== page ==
- CCO Profile
- Corporate Purpose
This is the latest in a series of posts featuring CCO stories, examining their priorities and challenges and sharing their experiences.
The implosion of Silicon Valley Bank earlier this year sent shockwaves through the banking community. While its problems were born of poor risk management, communication gaps may have sealed their fate. They suffered from the absence of a CCO, a crisis plan, or a recognition that even financial decisions (like selling $21 billion worth of bonds at a loss of nearly $2 billion) are a form of communication that can cause concerns at least or panic at worst.
While all that was unfolding, Kimberley Goode, the CCO at BMO, the eighth largest bank in North America, was counseling her C-Suite to remain calm. “When a crisis is happening, you don’t want to contribute to it by adding to the fray. You have to assess when and how to engage when your organization is connected to an issue but not directly involved," she told me. Banks thrive on a combination of trust and stability, and Kimberley sees her job as protecting both. Overreacting could have created more uncertainty and concern about the U.S. banking system.
In a world beset by economic uncertainty and socio-political shifts, Kimberley plays a pivotal role in understanding stakeholders' perspectives and positioning BMO accordingly. The company is guided by its purpose “to Boldly Grow the Good in business and in life,” and for Kimberley, that purpose is personal because it aligns with her ambition to help organizations play a role in solving societal issues. As an example, when she was CCO at Northwestern Mutual, she helped people understand how to plan for their long-term financial security. In this role, she learned that one of the main threats to that security is an unplanned health event, which can be financially devastating. This motivated Kimberley to take on the CCO role for a health plan to determine how to address the economics of health care. Here’s the insight that led her back to financial services and her current role: “Eighty percent of what affects a person’s health and well-being has nothing to do with a doctor or a hospital. A number of other social factors impact health and well-being, and they all generally have an economic tie,” she explained. “The power of banking is that we can use our resources and our influence to support activities that improve people’s circumstances and create more equity and ultimately better health outcomes. That leads to a better world for everyone.”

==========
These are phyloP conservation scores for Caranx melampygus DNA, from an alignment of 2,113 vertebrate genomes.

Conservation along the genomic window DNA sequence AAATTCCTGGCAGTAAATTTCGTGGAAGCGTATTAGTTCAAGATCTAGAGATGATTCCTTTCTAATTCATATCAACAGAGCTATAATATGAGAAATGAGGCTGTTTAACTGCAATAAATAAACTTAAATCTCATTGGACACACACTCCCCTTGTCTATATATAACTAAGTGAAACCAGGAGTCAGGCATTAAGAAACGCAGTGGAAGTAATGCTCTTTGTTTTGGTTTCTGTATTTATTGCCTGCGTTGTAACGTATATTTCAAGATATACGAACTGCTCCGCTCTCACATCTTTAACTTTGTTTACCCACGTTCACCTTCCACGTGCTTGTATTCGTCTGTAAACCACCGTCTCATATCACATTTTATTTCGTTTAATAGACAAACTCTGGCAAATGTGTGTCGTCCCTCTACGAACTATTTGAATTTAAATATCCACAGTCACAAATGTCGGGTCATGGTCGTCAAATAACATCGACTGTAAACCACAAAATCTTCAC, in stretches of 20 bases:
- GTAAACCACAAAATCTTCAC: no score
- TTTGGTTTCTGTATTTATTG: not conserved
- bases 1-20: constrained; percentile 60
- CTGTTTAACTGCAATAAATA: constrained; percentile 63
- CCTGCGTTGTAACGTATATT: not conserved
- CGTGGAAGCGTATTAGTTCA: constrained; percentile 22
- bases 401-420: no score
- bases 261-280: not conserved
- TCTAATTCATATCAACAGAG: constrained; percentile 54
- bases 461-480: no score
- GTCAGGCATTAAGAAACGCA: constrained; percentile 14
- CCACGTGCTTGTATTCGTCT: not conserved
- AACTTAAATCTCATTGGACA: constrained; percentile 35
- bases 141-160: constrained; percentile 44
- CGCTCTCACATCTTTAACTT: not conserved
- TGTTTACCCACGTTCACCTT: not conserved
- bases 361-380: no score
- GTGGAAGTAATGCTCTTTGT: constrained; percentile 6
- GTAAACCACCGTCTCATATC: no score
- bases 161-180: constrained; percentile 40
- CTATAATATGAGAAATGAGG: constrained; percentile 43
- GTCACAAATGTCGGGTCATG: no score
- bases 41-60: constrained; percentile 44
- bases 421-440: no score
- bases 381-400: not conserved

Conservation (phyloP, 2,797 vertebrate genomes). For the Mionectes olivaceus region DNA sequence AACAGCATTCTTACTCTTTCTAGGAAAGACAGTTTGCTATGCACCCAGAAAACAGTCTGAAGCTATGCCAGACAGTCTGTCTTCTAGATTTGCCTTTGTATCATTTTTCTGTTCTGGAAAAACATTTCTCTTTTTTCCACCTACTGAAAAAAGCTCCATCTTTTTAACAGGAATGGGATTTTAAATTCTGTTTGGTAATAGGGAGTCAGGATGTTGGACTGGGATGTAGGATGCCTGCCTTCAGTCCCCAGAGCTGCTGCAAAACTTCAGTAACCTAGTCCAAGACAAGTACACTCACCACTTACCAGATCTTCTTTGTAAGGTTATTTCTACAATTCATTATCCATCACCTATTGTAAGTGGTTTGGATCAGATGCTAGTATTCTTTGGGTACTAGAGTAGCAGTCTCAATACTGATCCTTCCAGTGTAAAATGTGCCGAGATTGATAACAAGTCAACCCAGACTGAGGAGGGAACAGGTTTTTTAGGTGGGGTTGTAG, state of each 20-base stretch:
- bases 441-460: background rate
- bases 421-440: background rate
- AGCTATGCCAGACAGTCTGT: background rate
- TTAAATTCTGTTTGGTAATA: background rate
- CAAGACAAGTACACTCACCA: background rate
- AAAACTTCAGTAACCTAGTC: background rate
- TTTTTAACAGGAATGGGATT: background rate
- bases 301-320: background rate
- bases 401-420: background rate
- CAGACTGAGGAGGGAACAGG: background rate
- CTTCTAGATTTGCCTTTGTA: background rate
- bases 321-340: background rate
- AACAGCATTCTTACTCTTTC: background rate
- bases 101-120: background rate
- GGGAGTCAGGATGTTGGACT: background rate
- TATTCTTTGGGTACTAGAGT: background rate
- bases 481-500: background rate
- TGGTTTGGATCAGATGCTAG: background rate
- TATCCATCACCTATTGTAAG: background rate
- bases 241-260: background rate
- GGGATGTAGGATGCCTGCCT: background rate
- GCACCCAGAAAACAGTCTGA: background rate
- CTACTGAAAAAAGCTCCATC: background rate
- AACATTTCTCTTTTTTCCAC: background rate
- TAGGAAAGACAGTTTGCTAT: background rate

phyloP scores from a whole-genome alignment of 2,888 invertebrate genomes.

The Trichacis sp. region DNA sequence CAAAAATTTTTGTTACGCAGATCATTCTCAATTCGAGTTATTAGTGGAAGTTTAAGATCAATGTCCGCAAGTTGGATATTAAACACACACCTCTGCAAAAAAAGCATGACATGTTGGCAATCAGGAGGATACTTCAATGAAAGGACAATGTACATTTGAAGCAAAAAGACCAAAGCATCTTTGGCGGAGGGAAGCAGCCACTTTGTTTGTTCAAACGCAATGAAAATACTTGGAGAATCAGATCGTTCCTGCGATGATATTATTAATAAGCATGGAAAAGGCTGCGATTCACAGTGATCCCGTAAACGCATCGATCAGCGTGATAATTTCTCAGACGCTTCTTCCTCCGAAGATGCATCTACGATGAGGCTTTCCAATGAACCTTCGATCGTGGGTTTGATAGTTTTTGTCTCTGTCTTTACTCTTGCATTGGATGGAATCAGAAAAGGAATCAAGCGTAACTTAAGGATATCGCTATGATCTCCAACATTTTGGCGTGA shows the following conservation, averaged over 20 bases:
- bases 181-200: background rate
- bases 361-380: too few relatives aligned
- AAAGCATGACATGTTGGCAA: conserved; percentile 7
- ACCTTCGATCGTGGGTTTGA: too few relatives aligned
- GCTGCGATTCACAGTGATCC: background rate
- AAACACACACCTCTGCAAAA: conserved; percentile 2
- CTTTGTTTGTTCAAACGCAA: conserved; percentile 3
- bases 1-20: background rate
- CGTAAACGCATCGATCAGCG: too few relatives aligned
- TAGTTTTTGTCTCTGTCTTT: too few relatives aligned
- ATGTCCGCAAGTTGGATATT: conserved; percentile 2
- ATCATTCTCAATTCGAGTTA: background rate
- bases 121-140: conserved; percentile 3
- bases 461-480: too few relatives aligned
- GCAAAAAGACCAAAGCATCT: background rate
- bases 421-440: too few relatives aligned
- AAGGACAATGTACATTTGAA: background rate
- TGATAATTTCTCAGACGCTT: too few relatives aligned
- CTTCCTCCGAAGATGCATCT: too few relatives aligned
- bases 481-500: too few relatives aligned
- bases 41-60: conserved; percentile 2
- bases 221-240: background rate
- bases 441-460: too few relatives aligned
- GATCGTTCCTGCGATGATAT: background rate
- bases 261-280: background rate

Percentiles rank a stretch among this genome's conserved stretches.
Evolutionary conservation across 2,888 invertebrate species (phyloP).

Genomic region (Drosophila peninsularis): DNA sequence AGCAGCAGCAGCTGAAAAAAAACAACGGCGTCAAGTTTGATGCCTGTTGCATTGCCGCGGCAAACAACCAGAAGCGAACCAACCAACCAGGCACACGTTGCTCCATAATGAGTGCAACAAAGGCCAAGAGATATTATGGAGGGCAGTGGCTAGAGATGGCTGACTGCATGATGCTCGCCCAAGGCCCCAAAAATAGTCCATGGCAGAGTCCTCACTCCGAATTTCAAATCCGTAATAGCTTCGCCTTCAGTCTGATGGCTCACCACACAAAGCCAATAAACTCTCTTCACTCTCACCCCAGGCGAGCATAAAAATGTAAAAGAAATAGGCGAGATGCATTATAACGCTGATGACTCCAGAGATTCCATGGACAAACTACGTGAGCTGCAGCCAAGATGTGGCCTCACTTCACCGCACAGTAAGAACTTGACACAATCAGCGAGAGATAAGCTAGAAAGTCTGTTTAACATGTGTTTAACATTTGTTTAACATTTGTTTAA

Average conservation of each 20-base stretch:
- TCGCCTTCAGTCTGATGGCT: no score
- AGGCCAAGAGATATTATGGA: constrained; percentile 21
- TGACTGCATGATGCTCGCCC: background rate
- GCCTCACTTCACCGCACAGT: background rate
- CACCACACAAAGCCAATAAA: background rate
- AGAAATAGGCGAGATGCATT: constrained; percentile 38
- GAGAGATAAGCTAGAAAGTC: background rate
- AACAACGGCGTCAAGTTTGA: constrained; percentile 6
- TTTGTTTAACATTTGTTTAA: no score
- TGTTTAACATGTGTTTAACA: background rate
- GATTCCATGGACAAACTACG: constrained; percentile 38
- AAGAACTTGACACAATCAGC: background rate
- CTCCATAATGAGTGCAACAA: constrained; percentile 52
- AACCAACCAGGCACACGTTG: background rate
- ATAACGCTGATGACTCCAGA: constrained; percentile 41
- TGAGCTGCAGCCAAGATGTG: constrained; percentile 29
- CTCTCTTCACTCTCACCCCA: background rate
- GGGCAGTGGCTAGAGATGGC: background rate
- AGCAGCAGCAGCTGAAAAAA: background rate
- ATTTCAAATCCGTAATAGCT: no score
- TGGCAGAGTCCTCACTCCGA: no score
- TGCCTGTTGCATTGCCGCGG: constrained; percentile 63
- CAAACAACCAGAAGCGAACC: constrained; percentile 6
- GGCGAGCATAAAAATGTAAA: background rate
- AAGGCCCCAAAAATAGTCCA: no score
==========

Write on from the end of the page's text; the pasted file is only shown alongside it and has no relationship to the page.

For BMO as a more than 200-year-old bank with one of the longest dividend paying histories on the Nasdaq, it recognizes the need to balance its social purpose with strong financial stewardship. "In my mind, it's a virtuous cycle. We are purpose-driven, but we have to deliver strong financial performance because ultimately it's performance that allows us to make progress, whether it's for our customers, our shareholders, our communities or our colleagues."
Kimberley has integrated her passion for diversity, equity and inclusion into every role she’s had. "At BMO, we believe that an economy best thrives when everyone can participate in it," she asserted. This belief underscores BMO's forward-thinking approach to driving change, often empowering communities through outreach, education and access to capital. "Our relationship managers and bankers engage with the community to make sure they have the right financial literacy and understanding of how they can do business with BMO," she told me. BMO's dedication to equitable lending and community support contributes to creating economic empowerment that bolsters the economy overall. It also is key to lifting BMO’s reputation which is core par of Kimberley’s role.
Driving the organization’s purpose is not without challenges. Recent Supreme Court rulings have introduced challenges for companies aiming to build diverse workforces and drive progress in underserved communities. The landscape of policies and attacks on diversity, equity and inclusion remains a concern. Kimberley acknowledges these hurdles but maintains a strategic outlook. "We see the legislation and policies that are coming out and we have already begun to understand what it all could mean to our business. It doesn’t change our commitment, though it may cause us to shape different approaches to achieve our goals,” she noted. Kimberley’s leadership in this space is an example of the widening role of CCOs in corporate America. “We are more than storytellers. We help shape strategy and serve as a trusted advisors to leaders to help the organization win,” she said.
Kimberley knew early in her career that she wanted to be a CCO after working for a Black woman named Rita Wilson who led the Allstate Corporate Affairs team from a big corner office. “I saw Rita as a conductor. She was able to define the priorities, pick and develop the talent, drive change, and be a point of connection for senior leaders so they saw the value in what we were doing,” she added. “Her leadership inspired me and shaped the trajectory of my career. It also inspired me to be a role model for others.”
Kimberley lives in Chicago with her husband and one of their three children; the other two live on the West Coast, where Kimberley splits her time. Her favorite pastime is traveling, which she feels is important to do with the children. When we spoke, she’d just returned from a trip to Italy, Turkey, Croatia and Greece with her daughter and is looking forward to planning future visits to a number of countries in Africa.
|Kimberley posing with some of her favorite books.||Kimberley and BMO share a passion for doing|
good in the community as employees volunteer at local Chicago charities.
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